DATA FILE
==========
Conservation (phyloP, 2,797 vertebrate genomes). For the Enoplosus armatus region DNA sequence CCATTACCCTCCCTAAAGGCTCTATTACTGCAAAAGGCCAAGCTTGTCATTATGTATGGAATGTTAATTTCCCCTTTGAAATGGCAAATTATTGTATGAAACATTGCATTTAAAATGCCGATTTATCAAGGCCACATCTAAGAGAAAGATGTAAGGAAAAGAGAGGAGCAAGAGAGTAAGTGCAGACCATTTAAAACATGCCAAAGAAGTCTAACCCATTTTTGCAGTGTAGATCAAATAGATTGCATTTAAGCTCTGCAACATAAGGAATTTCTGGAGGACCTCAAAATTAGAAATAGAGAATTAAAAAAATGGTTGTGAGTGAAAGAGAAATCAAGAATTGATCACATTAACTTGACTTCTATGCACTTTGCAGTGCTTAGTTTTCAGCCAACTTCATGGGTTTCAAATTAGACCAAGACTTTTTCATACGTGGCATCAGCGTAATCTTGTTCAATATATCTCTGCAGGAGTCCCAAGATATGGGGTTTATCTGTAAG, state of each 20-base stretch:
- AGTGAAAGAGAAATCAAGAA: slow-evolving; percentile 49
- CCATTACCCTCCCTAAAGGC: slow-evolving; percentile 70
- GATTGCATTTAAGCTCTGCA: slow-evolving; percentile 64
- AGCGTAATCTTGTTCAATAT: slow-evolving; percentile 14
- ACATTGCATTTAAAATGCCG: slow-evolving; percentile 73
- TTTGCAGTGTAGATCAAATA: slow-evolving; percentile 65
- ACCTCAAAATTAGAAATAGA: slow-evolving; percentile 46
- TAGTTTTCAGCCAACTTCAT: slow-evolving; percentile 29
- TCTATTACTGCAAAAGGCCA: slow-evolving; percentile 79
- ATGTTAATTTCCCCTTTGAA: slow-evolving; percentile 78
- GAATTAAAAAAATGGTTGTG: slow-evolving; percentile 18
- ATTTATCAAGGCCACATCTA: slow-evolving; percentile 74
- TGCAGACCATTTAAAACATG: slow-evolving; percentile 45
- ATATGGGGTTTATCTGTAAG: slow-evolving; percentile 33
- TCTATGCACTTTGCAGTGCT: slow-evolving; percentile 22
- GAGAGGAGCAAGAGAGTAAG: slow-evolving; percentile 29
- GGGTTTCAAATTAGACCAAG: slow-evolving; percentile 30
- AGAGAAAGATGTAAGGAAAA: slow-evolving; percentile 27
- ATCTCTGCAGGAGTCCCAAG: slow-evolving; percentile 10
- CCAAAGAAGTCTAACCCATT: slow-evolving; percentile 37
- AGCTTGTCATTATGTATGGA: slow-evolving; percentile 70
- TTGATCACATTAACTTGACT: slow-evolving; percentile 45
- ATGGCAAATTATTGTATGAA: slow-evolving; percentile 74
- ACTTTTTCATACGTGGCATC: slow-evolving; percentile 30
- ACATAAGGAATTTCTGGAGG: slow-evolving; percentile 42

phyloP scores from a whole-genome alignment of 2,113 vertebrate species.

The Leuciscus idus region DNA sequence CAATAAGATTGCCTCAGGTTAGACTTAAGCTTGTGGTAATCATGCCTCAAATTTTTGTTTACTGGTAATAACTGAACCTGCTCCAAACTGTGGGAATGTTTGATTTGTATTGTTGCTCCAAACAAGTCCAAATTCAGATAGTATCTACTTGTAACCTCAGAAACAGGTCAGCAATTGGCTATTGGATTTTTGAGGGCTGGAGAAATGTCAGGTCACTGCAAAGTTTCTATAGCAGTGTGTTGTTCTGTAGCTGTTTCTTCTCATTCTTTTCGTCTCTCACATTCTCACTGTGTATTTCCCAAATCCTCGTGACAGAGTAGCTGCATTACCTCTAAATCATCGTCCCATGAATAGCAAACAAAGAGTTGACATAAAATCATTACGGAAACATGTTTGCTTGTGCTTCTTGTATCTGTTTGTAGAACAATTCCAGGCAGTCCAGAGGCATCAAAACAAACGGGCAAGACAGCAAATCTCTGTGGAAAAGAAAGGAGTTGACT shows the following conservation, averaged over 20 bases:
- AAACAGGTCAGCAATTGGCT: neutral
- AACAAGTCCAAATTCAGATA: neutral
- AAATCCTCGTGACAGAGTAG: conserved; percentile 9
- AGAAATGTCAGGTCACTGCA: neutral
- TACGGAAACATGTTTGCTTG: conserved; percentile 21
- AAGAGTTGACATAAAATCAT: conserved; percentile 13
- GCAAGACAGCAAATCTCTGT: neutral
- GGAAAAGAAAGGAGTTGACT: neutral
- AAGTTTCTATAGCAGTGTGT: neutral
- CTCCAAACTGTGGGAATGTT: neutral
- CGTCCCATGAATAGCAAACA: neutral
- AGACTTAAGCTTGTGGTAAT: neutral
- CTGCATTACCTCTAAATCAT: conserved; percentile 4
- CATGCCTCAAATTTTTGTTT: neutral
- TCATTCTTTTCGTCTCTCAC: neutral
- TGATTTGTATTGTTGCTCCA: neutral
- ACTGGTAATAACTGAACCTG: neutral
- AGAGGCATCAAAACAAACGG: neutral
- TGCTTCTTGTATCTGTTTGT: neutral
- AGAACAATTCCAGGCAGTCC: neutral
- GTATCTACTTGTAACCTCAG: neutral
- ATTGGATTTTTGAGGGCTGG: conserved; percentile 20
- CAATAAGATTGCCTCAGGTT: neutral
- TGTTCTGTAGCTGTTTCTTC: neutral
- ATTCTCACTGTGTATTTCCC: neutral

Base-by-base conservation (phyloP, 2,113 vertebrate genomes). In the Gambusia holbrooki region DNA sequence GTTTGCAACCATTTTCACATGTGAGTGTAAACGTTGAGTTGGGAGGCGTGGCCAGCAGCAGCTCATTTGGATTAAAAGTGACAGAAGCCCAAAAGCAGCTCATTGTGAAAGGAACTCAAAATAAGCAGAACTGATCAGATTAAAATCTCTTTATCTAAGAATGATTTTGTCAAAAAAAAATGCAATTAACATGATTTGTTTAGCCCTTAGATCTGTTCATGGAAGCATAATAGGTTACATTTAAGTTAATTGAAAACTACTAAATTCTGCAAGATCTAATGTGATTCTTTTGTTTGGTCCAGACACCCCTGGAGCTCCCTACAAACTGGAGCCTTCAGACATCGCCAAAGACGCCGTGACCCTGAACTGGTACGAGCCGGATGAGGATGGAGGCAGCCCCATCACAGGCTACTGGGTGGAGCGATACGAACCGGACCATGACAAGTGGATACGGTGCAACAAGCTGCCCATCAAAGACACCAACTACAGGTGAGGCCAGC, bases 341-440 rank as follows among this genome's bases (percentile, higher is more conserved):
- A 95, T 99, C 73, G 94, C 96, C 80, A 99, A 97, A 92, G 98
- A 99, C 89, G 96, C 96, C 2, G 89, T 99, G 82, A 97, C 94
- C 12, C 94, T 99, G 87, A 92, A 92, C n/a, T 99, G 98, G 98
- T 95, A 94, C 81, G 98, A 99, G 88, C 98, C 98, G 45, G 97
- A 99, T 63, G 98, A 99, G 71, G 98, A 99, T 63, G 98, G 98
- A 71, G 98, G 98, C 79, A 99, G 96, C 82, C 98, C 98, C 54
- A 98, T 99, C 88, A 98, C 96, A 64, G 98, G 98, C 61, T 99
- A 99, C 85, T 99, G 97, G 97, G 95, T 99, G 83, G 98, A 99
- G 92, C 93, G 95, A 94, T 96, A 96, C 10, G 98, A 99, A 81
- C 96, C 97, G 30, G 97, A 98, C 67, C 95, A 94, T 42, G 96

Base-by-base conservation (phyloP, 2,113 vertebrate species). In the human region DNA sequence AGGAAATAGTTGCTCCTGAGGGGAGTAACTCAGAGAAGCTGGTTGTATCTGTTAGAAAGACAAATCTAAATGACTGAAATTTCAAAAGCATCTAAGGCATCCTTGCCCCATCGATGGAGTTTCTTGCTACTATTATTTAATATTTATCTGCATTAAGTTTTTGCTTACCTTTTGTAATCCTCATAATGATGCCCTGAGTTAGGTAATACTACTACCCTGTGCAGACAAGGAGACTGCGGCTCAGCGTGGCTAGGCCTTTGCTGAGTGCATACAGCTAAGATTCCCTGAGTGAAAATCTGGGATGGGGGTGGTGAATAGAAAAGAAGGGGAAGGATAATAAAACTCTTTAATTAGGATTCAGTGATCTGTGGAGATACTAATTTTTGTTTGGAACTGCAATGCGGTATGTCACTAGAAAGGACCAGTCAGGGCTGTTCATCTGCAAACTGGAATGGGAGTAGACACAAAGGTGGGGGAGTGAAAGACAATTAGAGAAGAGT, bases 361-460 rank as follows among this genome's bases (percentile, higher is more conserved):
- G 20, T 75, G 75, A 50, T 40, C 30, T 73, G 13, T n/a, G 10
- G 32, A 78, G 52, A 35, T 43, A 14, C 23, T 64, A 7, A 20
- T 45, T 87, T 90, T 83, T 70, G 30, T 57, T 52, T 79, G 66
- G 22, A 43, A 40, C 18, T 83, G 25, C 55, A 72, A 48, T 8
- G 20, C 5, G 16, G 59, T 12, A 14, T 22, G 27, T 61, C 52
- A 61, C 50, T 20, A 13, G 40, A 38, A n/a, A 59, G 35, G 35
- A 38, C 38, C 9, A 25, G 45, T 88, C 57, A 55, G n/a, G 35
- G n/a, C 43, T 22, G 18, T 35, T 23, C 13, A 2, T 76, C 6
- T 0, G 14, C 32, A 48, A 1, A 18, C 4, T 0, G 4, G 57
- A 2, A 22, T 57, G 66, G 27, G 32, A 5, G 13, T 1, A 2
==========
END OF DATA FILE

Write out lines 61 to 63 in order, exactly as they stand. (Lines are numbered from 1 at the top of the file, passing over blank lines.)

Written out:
- A 98, T 99, C 88, A 98, C 96, A 64, G 98, G 98, C 61, T 99
- A 99, C 85, T 99, G 97, G 97, G 95, T 99, G 83, G 98, A 99
- G 92, C 93, G 95, A 94, T 96, A 96, C 10, G 98, A 99, A 81